• After losing tens of billions of dollars, Intel announced the end of the mobile computing division in 2016, that is, officially abandoned the mobile phone and tablet business.
  • Intel’s 99 percent market share in data center servers, where it has traditionally been a near-monopoly, began to decline. According to Mercury Research’s market survey in the third quarter of 2021, Intel’s market share dropped to a low of 75% in the past ten years due to the PC central processing unit (CPU), and AMD won 24.6%. In the CPU part of X86 servers, AMD has an astonishing 10% market share.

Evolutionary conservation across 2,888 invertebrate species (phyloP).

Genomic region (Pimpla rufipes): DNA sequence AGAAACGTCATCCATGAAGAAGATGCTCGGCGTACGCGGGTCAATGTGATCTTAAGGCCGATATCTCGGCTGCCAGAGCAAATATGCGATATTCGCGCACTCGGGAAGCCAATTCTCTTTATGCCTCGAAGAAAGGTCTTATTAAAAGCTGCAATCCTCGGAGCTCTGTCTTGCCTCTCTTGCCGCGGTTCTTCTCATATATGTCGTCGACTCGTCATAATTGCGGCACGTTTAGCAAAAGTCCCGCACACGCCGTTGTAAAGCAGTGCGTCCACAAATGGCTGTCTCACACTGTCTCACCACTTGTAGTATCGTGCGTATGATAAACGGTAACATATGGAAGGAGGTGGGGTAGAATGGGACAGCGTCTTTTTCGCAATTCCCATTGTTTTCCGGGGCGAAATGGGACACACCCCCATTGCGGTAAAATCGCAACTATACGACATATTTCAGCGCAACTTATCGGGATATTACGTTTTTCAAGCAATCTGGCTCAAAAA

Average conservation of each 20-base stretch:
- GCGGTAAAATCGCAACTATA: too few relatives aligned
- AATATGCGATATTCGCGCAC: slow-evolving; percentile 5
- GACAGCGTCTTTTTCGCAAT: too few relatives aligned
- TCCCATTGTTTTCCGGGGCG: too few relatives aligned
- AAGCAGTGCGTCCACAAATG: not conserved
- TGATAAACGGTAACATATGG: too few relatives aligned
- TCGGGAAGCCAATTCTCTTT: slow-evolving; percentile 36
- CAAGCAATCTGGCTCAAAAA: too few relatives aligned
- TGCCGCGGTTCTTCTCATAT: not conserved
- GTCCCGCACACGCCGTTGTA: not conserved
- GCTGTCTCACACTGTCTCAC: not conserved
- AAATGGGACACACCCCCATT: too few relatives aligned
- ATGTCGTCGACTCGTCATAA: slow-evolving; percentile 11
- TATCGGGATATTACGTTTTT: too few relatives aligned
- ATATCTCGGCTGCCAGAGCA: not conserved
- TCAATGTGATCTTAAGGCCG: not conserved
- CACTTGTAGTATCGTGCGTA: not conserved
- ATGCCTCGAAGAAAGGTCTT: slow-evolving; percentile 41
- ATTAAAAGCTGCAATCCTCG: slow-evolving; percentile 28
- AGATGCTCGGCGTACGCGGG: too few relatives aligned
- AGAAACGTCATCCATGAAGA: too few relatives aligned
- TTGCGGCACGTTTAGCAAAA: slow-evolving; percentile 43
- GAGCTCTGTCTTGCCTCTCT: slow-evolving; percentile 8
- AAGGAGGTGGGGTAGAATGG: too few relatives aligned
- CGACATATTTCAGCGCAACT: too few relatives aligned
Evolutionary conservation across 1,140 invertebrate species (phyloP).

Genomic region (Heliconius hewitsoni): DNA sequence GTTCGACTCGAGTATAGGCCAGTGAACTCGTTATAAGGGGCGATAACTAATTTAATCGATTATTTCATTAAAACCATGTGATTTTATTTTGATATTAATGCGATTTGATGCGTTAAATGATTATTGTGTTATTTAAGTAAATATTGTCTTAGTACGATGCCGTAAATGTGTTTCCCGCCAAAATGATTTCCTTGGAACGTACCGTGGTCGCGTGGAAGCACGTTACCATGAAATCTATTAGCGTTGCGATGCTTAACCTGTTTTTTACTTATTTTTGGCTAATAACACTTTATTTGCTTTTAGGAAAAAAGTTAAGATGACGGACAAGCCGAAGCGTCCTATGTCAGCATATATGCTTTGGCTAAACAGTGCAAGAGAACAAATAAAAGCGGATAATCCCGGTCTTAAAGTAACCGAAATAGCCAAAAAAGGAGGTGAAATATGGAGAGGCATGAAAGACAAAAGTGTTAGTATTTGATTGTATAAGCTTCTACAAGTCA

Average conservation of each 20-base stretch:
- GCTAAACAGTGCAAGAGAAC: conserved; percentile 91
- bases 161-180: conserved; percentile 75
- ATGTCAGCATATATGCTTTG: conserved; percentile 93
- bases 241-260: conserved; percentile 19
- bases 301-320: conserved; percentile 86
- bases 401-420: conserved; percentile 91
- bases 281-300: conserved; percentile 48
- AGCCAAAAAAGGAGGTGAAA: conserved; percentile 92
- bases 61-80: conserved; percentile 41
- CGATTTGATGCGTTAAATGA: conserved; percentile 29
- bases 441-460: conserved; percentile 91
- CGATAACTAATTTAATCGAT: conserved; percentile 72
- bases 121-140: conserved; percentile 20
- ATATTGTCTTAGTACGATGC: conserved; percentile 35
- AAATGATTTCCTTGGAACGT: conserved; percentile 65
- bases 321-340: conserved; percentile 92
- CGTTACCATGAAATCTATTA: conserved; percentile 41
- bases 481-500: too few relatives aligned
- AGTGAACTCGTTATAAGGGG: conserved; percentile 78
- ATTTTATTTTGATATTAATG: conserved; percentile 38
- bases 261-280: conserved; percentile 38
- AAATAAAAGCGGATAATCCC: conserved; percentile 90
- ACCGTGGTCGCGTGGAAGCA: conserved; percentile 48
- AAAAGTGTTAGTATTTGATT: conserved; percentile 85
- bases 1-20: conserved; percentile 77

• Intel started at 14nm, and all major chip manufacturing processes have been delayed again and again, and the chip manufacturing technology that was once proud of has passed bit by bit in the past ten years. The technology gap of more than two generations behind Samsung and TSMC has made it impossible to catch up in 5 years even if everything goes smoothly now can be done.
  • Intel has had three CEO changes in the last three years. Regardless of the size of the company, for any reason, this represents a fatal business crisis for the company, which shows how serious the internal problems are.
  • In the new areas of the technology industry in the past five years, Intel has spent the highest US$15.3 billion in the company’s history to buy Mobileye, an Israeli self-driving company; in other fields such as artificial intelligence, big data, cloud computing, and cryptocurrencies; almost all of them are lagging behind, lackluster, and is not a leader in the industry.